I couldn't imagine living in a marina.
Would be like living in suburbia but worse.
Probably more like living in a caravan park.

Oh and never had an issue with security, but I'm guessing its different here (-;
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Old 03-21-2018, 04:30 PM   #15
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Living anchored out is way too much like camping with no people around. I donít camp. If itís your thing, great. One thing I have not seen mentioned is socialization. Think of living on the hook like living on a deserted island.
Wifey B: I don't either. Actually neither hubby nor I have ever camped. We have discussed trying it one night sometime perhaps. Can you get air conditioning for tents?
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Old 03-21-2018, 04:32 PM   #16
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Wifey B: I don't either. Actually neither hubby nor I have ever camped. We have discussed trying it one night sometime perhaps. Can you get air conditioning for tents?
Yes, it is possible the put A/C in your tent but then, you need a generator too.
Just go get a room at the Red Roof in. Same effect.
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Old 03-21-2018, 04:38 PM   #17
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Wifey B: I don't either. Actually neither hubby nor I have ever camped. We have discussed trying it one night sometime perhaps. Can you get air conditioning for tents?
Yes, you can. And it was not uncommon when dry camping in the desert to see a wall tent with a portable a/c from Kmart and the hose sticking out the door, now the exhaust ports are sewn into the tent. Everyone else in an RV has a portable generator and in a tent you will be listening to them all night anyway, so why not run your own and sleep cool? Besides, without a generator, how will you run the TV for the Big Game, tent or otherwise?

During holiday weekends in the California desert at the good riding/playing locations it is common for small towns to spring up for a few days, filled with RVs, tents, dirtbikes, quads, buggies, rails, side-by-sides etc. No hotels out there and no water either, just sand and rock. You bring what you have to make yourself a home: if all you have is a tent, you make the best of it. Usually, though, Mom and Dad are in the RV and the kids are in the tent.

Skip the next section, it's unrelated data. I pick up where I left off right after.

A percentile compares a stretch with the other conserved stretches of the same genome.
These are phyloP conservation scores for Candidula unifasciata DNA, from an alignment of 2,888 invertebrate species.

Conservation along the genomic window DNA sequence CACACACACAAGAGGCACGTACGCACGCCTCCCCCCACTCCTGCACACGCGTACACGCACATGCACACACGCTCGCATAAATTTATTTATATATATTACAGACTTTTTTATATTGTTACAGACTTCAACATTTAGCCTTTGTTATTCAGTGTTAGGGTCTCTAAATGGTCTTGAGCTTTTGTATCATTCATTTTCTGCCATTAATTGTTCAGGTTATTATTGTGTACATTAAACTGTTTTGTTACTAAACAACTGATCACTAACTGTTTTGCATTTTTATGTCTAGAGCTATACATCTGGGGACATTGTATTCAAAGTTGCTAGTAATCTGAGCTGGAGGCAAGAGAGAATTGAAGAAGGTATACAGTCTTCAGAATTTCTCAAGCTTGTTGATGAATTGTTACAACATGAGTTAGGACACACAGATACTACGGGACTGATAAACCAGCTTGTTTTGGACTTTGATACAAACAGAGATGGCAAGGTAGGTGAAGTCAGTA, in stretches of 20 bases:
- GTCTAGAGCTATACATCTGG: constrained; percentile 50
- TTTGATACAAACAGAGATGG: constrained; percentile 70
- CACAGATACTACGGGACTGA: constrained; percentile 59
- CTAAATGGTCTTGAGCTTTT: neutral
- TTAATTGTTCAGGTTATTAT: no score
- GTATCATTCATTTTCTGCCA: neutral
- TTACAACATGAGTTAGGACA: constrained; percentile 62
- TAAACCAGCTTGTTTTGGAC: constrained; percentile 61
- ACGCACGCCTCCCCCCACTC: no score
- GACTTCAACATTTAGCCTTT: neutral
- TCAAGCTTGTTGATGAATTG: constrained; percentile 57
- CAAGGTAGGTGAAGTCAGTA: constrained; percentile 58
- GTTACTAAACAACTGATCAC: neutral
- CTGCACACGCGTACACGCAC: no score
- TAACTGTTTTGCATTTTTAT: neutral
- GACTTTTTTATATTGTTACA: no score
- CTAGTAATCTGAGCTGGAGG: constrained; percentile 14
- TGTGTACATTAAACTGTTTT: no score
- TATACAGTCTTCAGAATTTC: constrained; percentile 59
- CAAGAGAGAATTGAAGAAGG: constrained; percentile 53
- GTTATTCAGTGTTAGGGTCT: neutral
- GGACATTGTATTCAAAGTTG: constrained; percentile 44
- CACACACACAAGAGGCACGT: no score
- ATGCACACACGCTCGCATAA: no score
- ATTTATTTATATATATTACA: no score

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Old 03-21-2018, 04:42 PM   #18
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Yes, it is possible the put A/C in your tent but then, you need a generator too.
Just go get a room at the Red Roof in. Same effect.
Wifey B: Red Roof Inn?

I just found the Bushtec Adventure on Cabela's. That with an AC and generator and toilet and holding tank and shower and satellite tv and internet and phone and water might be ok.

I say we've never camped out but we did spend the night on the beach once. No tent. Just the moon and stars and us and Champagne. That was nice. We've actually slept under a cabana on our patio once. We may get around to spending a night in a tent someday although seems that most who camp today go far beyond that with fancy RV's and such.
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Old 03-21-2018, 05:32 PM   #19
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Best camping is in a Holiday Inn Express.
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Old 03-21-2018, 05:51 PM   #20
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Wifey B: I don't either. Actually neither hubby nor I have ever camped. We have discussed trying it one night sometime perhaps. Can you get air conditioning for tents?
Yes you can, it`s called "glamping". One example here is Taronga and its associated Western Plains Zoos,where you can camp in luxury.